I have a post up on the corporate blog discussing a Harvard Business Review blog which attempts to get to the bottom of what constitutes a bubble.
If a bubble is when price exceeds an asset’s fundamental value, and according to people like Barry Ritholtz gold doesn’t have a fundamental value, then its price doesn’t have anything to exceed and hence it can never be in a bubble.
That is a bit of a flippant argument and and click baitish, but it was an intro in a quote by Eugene Fama from the HBR blog that I was more interested in:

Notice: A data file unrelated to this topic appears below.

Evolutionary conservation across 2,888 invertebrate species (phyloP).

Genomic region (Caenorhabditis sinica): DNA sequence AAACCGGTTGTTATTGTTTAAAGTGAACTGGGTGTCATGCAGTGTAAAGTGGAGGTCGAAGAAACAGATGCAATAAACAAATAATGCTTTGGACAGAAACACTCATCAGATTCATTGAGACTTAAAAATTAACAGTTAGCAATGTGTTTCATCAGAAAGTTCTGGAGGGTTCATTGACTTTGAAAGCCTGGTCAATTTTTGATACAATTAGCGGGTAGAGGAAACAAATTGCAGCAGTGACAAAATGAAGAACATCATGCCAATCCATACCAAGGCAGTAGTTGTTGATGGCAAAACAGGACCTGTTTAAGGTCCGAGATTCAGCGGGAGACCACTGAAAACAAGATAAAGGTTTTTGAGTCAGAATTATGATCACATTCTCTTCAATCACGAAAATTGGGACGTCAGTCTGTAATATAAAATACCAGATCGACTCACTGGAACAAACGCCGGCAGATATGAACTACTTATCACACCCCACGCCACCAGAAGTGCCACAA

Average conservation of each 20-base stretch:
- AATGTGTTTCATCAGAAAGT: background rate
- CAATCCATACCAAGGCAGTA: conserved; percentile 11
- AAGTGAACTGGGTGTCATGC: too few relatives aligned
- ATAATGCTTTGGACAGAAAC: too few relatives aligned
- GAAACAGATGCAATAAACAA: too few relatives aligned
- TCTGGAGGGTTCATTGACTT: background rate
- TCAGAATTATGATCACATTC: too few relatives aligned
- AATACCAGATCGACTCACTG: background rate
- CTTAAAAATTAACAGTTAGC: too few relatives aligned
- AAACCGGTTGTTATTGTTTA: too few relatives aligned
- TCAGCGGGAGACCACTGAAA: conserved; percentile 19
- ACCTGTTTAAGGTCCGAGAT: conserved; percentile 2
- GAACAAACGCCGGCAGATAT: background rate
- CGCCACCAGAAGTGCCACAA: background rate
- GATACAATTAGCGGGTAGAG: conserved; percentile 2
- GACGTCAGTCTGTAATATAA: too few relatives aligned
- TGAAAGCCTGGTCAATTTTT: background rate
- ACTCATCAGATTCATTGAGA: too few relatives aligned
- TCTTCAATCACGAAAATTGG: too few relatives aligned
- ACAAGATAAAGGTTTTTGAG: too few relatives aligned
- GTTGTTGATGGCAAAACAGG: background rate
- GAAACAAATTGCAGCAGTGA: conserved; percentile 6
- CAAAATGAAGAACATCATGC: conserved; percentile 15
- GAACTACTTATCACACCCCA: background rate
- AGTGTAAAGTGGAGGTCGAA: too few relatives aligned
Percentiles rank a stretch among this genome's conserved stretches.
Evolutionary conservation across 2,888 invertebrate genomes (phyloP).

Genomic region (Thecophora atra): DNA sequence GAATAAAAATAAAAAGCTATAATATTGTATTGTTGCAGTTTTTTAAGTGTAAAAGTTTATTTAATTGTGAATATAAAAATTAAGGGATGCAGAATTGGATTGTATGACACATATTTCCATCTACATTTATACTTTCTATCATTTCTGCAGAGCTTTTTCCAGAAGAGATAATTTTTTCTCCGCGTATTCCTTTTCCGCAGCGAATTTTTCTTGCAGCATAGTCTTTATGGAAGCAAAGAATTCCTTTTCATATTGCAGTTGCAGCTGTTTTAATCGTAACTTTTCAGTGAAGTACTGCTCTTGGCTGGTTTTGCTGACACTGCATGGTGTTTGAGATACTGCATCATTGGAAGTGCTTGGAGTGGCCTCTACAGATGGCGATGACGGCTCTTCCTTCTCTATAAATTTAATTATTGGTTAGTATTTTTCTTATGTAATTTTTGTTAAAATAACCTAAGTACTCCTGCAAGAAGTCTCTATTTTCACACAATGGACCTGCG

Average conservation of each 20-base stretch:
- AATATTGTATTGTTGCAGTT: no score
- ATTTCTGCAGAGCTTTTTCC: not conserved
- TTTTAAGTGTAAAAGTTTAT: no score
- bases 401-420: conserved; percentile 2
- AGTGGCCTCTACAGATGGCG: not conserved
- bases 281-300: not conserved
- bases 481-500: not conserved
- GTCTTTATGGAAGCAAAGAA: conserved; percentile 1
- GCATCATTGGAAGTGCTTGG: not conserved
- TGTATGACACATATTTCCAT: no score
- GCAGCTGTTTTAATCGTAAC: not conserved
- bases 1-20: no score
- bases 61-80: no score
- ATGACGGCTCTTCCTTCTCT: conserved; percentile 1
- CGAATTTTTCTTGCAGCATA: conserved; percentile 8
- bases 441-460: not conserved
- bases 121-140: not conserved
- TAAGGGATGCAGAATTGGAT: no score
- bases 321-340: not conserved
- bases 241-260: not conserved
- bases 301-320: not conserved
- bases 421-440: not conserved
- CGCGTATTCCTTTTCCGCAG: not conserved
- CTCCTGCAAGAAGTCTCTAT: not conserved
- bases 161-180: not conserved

“During the dot-com era … the high prices of startups like Amazon.com and Pets.com could be justified as rational gambles in the face of great uncertainty. It wasn’t crazy to think that a couple of these companies might end up as big and as profitable as Microsoft, and since it was hard to tell which ones it would be, high prices across the board made some sense.”
Isn't gold just a “rational gamble in the face of great uncertainty” about whether a country (or the world) can get itself out of its financial mess without unintended inflation or some other economic blow up?
Therefore arguing that gold is in a bubble is just arguing that people are paying too much for the insurance against uncertainty as they see it. That IMO is just a judgment call and who can claim they know their judgment is right and another’s is not?